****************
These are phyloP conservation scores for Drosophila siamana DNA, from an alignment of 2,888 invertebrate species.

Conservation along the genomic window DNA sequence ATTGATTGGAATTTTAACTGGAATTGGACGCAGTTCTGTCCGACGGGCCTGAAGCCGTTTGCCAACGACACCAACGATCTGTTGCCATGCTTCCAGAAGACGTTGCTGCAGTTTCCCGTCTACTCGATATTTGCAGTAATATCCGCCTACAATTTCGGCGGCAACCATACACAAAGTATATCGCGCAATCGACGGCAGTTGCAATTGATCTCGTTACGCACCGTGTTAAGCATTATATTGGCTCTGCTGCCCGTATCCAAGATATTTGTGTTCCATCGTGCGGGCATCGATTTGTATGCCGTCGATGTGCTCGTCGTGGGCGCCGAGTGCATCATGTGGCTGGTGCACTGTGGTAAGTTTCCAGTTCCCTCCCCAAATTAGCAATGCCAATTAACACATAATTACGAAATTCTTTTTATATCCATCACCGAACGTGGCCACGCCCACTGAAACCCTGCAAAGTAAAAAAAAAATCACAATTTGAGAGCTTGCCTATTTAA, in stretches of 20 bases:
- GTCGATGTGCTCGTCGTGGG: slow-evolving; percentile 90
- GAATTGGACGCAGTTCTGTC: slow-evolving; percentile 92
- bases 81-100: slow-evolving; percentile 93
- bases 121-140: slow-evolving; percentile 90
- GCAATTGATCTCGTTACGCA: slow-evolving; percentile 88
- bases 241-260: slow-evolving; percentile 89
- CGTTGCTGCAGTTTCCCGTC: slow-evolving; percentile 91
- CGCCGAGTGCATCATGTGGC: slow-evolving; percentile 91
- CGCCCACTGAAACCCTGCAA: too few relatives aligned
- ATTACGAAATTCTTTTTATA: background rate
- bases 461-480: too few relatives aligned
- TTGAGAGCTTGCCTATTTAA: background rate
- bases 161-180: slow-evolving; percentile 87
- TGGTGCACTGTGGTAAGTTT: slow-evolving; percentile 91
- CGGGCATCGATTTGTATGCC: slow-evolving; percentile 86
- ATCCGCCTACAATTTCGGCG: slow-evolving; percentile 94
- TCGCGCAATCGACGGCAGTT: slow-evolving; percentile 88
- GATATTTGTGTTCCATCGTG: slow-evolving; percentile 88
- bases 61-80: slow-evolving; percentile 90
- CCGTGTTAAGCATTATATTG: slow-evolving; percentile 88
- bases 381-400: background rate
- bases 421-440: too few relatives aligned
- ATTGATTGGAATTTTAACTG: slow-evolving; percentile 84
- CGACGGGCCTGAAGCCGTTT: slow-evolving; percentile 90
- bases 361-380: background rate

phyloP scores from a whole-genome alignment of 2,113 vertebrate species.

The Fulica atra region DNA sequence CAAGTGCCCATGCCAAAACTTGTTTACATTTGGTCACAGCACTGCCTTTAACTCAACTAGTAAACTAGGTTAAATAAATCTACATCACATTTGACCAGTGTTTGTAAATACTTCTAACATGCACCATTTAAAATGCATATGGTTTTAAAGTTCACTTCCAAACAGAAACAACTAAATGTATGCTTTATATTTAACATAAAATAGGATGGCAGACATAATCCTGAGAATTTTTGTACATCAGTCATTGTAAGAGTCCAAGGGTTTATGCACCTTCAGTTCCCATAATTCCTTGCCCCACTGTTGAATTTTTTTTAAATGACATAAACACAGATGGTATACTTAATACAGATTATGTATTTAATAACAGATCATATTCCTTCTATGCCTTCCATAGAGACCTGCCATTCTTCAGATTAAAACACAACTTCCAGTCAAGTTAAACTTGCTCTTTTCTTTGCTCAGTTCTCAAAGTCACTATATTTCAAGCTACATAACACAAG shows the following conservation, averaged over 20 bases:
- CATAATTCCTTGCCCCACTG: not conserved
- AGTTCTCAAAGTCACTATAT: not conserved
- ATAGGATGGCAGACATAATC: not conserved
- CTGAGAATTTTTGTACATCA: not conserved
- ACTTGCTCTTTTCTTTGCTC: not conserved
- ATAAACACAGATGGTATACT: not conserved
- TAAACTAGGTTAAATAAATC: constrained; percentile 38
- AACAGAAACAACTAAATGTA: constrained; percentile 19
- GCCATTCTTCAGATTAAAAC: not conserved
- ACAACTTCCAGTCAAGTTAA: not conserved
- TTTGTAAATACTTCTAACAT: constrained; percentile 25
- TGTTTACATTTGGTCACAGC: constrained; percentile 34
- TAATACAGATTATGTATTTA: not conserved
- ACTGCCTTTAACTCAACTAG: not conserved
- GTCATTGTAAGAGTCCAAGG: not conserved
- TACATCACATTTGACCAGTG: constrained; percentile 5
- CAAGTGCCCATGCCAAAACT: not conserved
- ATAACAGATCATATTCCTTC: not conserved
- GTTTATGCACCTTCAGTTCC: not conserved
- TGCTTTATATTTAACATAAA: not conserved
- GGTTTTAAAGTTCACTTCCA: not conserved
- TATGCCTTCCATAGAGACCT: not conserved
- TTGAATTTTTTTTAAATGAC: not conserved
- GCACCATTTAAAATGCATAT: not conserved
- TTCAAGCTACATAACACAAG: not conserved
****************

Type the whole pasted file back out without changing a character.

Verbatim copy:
These are phyloP conservation scores for Drosophila siamana DNA, from an alignment of 2,888 invertebrate species.

Conservation along the genomic window DNA sequence ATTGATTGGAATTTTAACTGGAATTGGACGCAGTTCTGTCCGACGGGCCTGAAGCCGTTTGCCAACGACACCAACGATCTGTTGCCATGCTTCCAGAAGACGTTGCTGCAGTTTCCCGTCTACTCGATATTTGCAGTAATATCCGCCTACAATTTCGGCGGCAACCATACACAAAGTATATCGCGCAATCGACGGCAGTTGCAATTGATCTCGTTACGCACCGTGTTAAGCATTATATTGGCTCTGCTGCCCGTATCCAAGATATTTGTGTTCCATCGTGCGGGCATCGATTTGTATGCCGTCGATGTGCTCGTCGTGGGCGCCGAGTGCATCATGTGGCTGGTGCACTGTGGTAAGTTTCCAGTTCCCTCCCCAAATTAGCAATGCCAATTAACACATAATTACGAAATTCTTTTTATATCCATCACCGAACGTGGCCACGCCCACTGAAACCCTGCAAAGTAAAAAAAAAATCACAATTTGAGAGCTTGCCTATTTAA, in stretches of 20 bases:
- GTCGATGTGCTCGTCGTGGG: slow-evolving; percentile 90
- GAATTGGACGCAGTTCTGTC: slow-evolving; percentile 92
- bases 81-100: slow-evolving; percentile 93
- bases 121-140: slow-evolving; percentile 90
- GCAATTGATCTCGTTACGCA: slow-evolving; percentile 88
- bases 241-260: slow-evolving; percentile 89
- CGTTGCTGCAGTTTCCCGTC: slow-evolving; percentile 91
- CGCCGAGTGCATCATGTGGC: slow-evolving; percentile 91
- CGCCCACTGAAACCCTGCAA: too few relatives aligned
- ATTACGAAATTCTTTTTATA: background rate
- bases 461-480: too few relatives aligned
- TTGAGAGCTTGCCTATTTAA: background rate
- bases 161-180: slow-evolving; percentile 87
- TGGTGCACTGTGGTAAGTTT: slow-evolving; percentile 91
- CGGGCATCGATTTGTATGCC: slow-evolving; percentile 86
- ATCCGCCTACAATTTCGGCG: slow-evolving; percentile 94
- TCGCGCAATCGACGGCAGTT: slow-evolving; percentile 88
- GATATTTGTGTTCCATCGTG: slow-evolving; percentile 88
- bases 61-80: slow-evolving; percentile 90
- CCGTGTTAAGCATTATATTG: slow-evolving; percentile 88
- bases 381-400: background rate
- bases 421-440: too few relatives aligned
- ATTGATTGGAATTTTAACTG: slow-evolving; percentile 84
- CGACGGGCCTGAAGCCGTTT: slow-evolving; percentile 90
- bases 361-380: background rate

phyloP scores from a whole-genome alignment of 2,113 vertebrate species.

The Fulica atra region DNA sequence CAAGTGCCCATGCCAAAACTTGTTTACATTTGGTCACAGCACTGCCTTTAACTCAACTAGTAAACTAGGTTAAATAAATCTACATCACATTTGACCAGTGTTTGTAAATACTTCTAACATGCACCATTTAAAATGCATATGGTTTTAAAGTTCACTTCCAAACAGAAACAACTAAATGTATGCTTTATATTTAACATAAAATAGGATGGCAGACATAATCCTGAGAATTTTTGTACATCAGTCATTGTAAGAGTCCAAGGGTTTATGCACCTTCAGTTCCCATAATTCCTTGCCCCACTGTTGAATTTTTTTTAAATGACATAAACACAGATGGTATACTTAATACAGATTATGTATTTAATAACAGATCATATTCCTTCTATGCCTTCCATAGAGACCTGCCATTCTTCAGATTAAAACACAACTTCCAGTCAAGTTAAACTTGCTCTTTTCTTTGCTCAGTTCTCAAAGTCACTATATTTCAAGCTACATAACACAAG shows the following conservation, averaged over 20 bases:
- CATAATTCCTTGCCCCACTG: not conserved
- AGTTCTCAAAGTCACTATAT: not conserved
- ATAGGATGGCAGACATAATC: not conserved
- CTGAGAATTTTTGTACATCA: not conserved
- ACTTGCTCTTTTCTTTGCTC: not conserved
- ATAAACACAGATGGTATACT: not conserved
- TAAACTAGGTTAAATAAATC: constrained; percentile 38
- AACAGAAACAACTAAATGTA: constrained; percentile 19
- GCCATTCTTCAGATTAAAAC: not conserved
- ACAACTTCCAGTCAAGTTAA: not conserved
- TTTGTAAATACTTCTAACAT: constrained; percentile 25
- TGTTTACATTTGGTCACAGC: constrained; percentile 34
- TAATACAGATTATGTATTTA: not conserved
- ACTGCCTTTAACTCAACTAG: not conserved
- GTCATTGTAAGAGTCCAAGG: not conserved
- TACATCACATTTGACCAGTG: constrained; percentile 5
- CAAGTGCCCATGCCAAAACT: not conserved
- ATAACAGATCATATTCCTTC: not conserved
- GTTTATGCACCTTCAGTTCC: not conserved
- TGCTTTATATTTAACATAAA: not conserved
- GGTTTTAAAGTTCACTTCCA: not conserved
- TATGCCTTCCATAGAGACCT: not conserved
- TTGAATTTTTTTTAAATGAC: not conserved
- GCACCATTTAAAATGCATAT: not conserved
- TTCAAGCTACATAACACAAG: not conserved